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What’s a PID Controller in an Espresso Machine?

Brewing the perfect doppio or ristretto is as much a science as it is an art. The ideal grind size, brew ratio, time, and temperature all play a part in the flavor of the final cup.

While you can use a high-quality burr grinder and scale to maintain the ideal granularity and dose, how do you precisely control the brew temperature? The best home baristas use a PID controller. 

Read on to learn more about PID controllers and why you may want to consider getting one.

Brew Temperatures and Espresso

There are three basic variables you should keep in mind to pull the perfect espresso shot (1).

  • Brew ratio
  • Brew time
  • Brew temperature

While both brew time and ratio affect extraction, the brew temperature affects the flavor of your shots. 

The brew temperature must remain consistent throughout the extraction to get the most flavorful shots.

This is usually around 200 degrees F, depending on the dose and roast level (1).

Maintaining a consistent water temperature is one of the most important features of an espresso machine because it ensures your shot is neither under nor over-extracted.

Brew Temperature should be used mainly as a way to adjust the flavor of espresso in a machine that keeps temperatures extremely consistent.

Types of Espresso Machine Temperature Control

There are three main ways to regulate brew temperatures within your espresso machine’s group head.

  1. Mechanical thermostats
  2. Pressure-based thermostats
  3. PID controllers

In mechanical thermostats and pressure stats, there is no way to accurately set the temperature of the water passing through the group head. While pressure stats are more precise than mechanical thermostats, temperature variations can vary by as much as ten percent on either the lower or higher end of the spectrum. So, the best espresso machines use a proportional integral derivative, or PID, controller to ensure the temperature remains consistent.

pid vs pressurestat

Advantages of a PID Controller

PID controllers ensure the brew temperature remains consistent. So if you set your brew temperature to 200 degrees F, the PID controller, essentially a digital thermostat, will maintain that temperature with only tiny fluctuations throughout preinfusion and extraction.

For an excellent explainer of the different types of thermostats and how they work, check out this video from I Drink Coffee.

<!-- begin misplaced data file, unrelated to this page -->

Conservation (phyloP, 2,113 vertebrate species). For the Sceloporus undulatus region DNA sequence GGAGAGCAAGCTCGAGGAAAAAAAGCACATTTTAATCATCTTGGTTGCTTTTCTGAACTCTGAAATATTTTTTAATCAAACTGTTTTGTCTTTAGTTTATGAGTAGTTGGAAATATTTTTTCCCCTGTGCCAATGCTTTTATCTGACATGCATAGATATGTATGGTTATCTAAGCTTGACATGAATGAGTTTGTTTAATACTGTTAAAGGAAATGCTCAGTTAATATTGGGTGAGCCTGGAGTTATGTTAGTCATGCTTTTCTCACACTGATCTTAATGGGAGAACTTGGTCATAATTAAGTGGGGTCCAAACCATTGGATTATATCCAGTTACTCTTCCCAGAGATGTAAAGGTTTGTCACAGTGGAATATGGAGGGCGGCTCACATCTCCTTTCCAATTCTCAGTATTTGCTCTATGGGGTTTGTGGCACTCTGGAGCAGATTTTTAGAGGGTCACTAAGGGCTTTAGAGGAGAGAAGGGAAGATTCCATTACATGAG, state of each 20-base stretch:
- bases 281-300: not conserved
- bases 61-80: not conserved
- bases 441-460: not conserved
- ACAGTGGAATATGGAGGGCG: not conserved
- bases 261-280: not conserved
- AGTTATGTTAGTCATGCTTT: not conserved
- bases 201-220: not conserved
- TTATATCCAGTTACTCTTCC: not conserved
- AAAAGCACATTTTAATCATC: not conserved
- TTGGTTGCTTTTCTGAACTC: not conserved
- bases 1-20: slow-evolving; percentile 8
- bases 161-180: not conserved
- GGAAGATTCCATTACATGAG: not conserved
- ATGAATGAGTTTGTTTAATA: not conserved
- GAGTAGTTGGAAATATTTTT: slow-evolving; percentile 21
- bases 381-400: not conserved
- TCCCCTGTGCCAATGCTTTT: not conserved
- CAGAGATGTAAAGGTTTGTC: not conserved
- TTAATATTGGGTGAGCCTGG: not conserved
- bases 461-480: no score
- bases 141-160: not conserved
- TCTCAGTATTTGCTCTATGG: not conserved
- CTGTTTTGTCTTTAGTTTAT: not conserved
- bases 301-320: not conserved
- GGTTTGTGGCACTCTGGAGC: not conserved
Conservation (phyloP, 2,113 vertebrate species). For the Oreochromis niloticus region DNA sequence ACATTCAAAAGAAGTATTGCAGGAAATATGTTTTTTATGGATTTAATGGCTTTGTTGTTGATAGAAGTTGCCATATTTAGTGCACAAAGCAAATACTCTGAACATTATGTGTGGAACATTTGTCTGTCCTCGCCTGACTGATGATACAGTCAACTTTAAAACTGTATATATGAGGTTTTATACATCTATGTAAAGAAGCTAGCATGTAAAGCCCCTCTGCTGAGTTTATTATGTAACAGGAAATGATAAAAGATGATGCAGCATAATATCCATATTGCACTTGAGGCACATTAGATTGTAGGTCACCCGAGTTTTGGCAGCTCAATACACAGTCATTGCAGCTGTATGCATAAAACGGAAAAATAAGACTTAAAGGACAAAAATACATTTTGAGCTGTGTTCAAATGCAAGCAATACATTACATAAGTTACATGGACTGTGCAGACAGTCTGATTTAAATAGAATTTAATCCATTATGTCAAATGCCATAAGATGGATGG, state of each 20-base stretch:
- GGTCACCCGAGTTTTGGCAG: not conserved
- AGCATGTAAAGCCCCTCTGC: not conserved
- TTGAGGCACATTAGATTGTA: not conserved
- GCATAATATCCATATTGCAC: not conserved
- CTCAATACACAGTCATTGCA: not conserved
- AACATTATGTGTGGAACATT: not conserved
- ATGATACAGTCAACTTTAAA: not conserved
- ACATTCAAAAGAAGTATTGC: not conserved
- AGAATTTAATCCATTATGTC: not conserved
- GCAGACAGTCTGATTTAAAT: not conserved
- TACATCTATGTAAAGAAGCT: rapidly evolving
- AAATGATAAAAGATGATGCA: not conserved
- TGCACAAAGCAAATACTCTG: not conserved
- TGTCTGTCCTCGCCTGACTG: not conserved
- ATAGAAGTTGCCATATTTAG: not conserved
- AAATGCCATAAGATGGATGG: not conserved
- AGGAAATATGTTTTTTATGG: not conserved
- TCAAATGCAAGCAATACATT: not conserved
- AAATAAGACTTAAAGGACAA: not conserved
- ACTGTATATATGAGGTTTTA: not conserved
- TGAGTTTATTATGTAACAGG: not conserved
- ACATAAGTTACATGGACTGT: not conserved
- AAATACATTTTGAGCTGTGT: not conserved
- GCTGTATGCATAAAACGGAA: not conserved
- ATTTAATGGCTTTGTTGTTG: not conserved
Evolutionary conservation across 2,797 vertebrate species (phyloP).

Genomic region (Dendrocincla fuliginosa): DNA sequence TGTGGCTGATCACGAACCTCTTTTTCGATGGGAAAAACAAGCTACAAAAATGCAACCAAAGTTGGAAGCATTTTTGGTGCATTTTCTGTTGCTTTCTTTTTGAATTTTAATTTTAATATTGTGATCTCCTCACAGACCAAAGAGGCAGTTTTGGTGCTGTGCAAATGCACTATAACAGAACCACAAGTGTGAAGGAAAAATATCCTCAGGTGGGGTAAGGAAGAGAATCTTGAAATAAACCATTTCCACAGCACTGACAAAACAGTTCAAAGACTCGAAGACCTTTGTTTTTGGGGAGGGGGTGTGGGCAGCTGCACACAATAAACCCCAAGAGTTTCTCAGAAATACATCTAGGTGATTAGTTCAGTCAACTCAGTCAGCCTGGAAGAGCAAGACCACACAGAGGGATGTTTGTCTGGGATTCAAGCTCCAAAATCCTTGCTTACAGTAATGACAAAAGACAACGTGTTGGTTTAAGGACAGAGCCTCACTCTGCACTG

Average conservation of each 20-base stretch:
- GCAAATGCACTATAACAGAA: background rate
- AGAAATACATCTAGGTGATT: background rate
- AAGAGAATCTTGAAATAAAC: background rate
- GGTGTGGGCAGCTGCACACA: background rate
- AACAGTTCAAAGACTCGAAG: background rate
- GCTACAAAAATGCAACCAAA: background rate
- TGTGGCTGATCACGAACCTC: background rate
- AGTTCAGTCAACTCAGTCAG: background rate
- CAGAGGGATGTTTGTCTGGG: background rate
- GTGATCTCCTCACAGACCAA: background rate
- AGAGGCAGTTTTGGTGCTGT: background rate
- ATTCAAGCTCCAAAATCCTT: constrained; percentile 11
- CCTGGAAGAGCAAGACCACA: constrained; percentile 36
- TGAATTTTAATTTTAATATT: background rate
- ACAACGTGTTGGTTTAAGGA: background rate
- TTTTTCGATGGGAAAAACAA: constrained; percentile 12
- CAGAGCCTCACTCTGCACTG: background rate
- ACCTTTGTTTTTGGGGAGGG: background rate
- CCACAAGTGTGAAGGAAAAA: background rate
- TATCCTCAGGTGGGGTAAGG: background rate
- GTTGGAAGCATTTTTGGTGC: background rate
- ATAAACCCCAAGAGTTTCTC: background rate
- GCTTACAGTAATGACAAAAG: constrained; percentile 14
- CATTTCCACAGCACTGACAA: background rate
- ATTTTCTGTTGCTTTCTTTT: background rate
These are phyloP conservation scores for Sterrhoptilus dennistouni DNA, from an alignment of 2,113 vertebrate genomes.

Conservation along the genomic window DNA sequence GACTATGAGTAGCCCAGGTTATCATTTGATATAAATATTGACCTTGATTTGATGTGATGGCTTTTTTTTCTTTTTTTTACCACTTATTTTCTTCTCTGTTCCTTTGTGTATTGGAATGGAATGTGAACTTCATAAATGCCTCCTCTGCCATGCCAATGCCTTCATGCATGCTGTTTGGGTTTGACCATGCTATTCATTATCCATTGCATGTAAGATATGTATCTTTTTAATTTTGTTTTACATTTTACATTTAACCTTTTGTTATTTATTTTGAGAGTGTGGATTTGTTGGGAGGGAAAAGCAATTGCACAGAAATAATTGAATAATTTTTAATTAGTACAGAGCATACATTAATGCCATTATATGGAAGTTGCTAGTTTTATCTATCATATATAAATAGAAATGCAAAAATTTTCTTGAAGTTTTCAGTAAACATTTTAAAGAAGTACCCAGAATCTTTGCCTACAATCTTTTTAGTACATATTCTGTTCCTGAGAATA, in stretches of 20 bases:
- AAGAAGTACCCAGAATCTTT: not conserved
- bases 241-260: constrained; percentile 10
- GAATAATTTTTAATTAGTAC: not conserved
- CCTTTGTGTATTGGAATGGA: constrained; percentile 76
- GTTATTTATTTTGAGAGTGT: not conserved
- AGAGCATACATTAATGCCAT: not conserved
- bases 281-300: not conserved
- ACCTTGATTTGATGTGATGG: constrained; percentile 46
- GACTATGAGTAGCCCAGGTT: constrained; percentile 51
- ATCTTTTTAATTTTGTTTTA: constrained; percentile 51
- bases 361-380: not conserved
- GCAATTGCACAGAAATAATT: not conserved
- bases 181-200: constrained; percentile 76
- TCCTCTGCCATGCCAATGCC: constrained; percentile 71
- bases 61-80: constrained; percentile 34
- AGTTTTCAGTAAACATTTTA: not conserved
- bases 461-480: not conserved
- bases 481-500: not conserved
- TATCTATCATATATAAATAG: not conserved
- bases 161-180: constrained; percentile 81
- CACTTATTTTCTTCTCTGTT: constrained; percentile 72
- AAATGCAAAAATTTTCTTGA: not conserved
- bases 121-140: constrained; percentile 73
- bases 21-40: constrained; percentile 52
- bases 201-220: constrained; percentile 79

If you want to brew commercial-quality espresso, an espresso machine with a PID controller is your best bet, though it will increase the cost of an espresso machine. However, compared with the mechanical pressure stat, the digital PID is a solid state device, which means it has no moving parts to break and will last significantly longer.

The higher price of a PID-equipped espresso machine guarantees you years of consistent espresso shots and an all-around improved coffee experience.

Final Thoughts

If you’re ready to level up your espresso game, PID controllers give you precise control over the brew temperature for each espresso shot and eliminate any guesswork. Whether you’re brewing a doppio with a Costa Rican dark roast or a ristretto with an Ethiopian medium roast, you’ll pull consistent shots every time.

FAQs

Yes, you can install a PID controller for your espresso machine if it wasn’t built with one. However, adding espresso modifications isn’t easy and may void the warranty. It requires a basic understanding of electrical wiring and programming.

A PID controller works by continuously monitoring the temperature within the boiler and toggling the heating element on and off (2).

You should adjust the brew temperature for espresso shots to account for differences in roast level and dose. A general rule of thumb is to use a lower brew temperature for darker roasts and smaller doses.

  1. Blake, B. (2019, May 30). Basic Espresso Theory – La Marzocco Home. La Marzocco Home.
  2. https://home.lamarzoccousa.com/basic-espresso-theory/
  3. La Marzocco Home. (2015, October 15). A Brief History of the PID – La Marzocco Home. La Marzocco Home. https://home.lamarzoccousa.com/history-of-the-pid/
Iris M. Pang
One of my first childhood memories of coffee was in Montreal, Quebec. Every time my family and I walked through the mall, the aroma of fresh, brewed coffee and Belgian waffles permeated all the stores. Whatever that delicious smell was, I had to have it. And the rest is history. When I'm not writing or touring local coffee shops, you'll find me on social media, trying out different ethnic cuisine at local restaurants, and having deep discussions over coffee and pastries.

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